Abstraction and Mining of Traces to Explain Concurrency Bugs

  • Mitra Tabaei Befrouei
  • Chao Wang
  • Georg Weissenbacher
Part of the Lecture Notes in Computer Science book series (LNCS, volume 8734)


We propose an automated mining-based method for explaining concurrency bugs. We use a data mining technique called sequential pattern mining to identify problematic sequences of concurrent read and write accesses to the shared memory of a multi-threaded program. Our technique does not rely on any characteristics specific to one type of concurrency bug, thus providing a general framework for concurrency bug explanation. In our method, given a set of concurrent execution traces, we first mine sequences that frequently occur in failing traces and then rank them based on the number of their occurrences in passing traces. We consider the highly ranked sequences of events that occur frequently only in failing traces an explanation of the system failure, as they can reveal its causes in the execution traces. Since the scalability of sequential pattern mining is limited by the length of the traces, we present an abstraction technique which shortens the traces at the cost of introducing spurious explanations. Spurious as well as misleading explanations are then eliminated by a subsequent filtering step, helping the programmer to focus on likely causes of the failure. We validate our approach using a number of case studies, including synthetic as well as real-world bugs.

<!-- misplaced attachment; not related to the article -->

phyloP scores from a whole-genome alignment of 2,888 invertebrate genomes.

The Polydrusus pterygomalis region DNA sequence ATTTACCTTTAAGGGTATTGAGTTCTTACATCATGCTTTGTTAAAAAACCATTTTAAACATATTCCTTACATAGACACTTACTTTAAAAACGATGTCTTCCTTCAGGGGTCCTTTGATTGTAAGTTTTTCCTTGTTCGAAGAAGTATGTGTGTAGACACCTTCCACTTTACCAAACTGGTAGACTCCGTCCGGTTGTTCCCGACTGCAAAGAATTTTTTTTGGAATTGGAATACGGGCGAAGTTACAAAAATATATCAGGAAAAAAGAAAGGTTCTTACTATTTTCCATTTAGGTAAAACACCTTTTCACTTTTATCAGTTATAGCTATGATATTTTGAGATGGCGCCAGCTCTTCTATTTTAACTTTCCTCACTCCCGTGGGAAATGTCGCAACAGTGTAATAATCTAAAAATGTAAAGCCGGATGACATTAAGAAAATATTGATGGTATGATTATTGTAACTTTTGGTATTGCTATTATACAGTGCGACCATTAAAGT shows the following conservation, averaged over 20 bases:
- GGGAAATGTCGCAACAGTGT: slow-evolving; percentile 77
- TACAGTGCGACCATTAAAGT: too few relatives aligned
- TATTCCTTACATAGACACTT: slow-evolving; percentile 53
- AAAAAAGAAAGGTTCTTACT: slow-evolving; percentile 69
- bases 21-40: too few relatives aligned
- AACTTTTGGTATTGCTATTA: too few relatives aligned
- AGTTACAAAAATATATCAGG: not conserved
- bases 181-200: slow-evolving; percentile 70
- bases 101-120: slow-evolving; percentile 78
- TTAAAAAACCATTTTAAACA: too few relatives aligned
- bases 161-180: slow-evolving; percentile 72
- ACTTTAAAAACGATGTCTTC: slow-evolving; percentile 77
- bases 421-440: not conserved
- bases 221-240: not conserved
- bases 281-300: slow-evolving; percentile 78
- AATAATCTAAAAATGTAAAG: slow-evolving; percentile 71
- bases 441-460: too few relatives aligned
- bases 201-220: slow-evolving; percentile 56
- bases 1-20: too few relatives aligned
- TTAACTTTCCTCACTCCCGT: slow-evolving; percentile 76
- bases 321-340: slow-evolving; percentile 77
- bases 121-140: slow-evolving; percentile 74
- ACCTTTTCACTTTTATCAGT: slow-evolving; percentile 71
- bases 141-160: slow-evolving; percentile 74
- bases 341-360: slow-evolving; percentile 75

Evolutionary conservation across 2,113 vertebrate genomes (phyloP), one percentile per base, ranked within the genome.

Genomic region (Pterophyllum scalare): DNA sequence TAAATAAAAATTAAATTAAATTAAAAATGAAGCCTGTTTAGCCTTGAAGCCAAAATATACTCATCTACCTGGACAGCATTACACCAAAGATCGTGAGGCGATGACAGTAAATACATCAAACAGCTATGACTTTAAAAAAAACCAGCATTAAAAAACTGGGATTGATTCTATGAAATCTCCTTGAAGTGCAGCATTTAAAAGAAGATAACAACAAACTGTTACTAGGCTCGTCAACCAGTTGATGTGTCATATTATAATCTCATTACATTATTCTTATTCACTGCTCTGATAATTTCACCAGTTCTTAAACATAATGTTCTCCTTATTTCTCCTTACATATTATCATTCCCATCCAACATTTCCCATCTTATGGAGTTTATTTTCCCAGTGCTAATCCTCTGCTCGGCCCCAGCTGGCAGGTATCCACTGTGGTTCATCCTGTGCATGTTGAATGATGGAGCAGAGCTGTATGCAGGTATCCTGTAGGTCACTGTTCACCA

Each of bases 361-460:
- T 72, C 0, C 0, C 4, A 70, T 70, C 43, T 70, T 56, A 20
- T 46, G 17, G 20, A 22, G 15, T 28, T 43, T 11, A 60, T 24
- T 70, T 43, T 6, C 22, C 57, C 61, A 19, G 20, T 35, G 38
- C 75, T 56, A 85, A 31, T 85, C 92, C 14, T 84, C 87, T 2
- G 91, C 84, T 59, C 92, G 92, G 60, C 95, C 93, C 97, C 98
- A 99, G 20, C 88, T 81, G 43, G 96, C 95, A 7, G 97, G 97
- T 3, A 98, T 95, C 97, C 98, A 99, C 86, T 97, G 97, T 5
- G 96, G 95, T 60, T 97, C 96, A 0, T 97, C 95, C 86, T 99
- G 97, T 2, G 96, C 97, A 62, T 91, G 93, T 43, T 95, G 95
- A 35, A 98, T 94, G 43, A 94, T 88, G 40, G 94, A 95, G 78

Execution Trace Context Switch Sequential Pattern Mining Data Race Closed Pattern 
These keywords were added by machine and not by the authors. This process is experimental and the keywords may be updated as the learning algorithm improves.


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Copyright information

© Springer International Publishing Switzerland 2014

Authors and Affiliations

  • Mitra Tabaei Befrouei
    • 1
  • Chao Wang
    • 2
  • Georg Weissenbacher
    • 1
  1. 1.Vienna University of TechnologyViennaAustria
  2. 2.Virginia TechBlacksburgUSA

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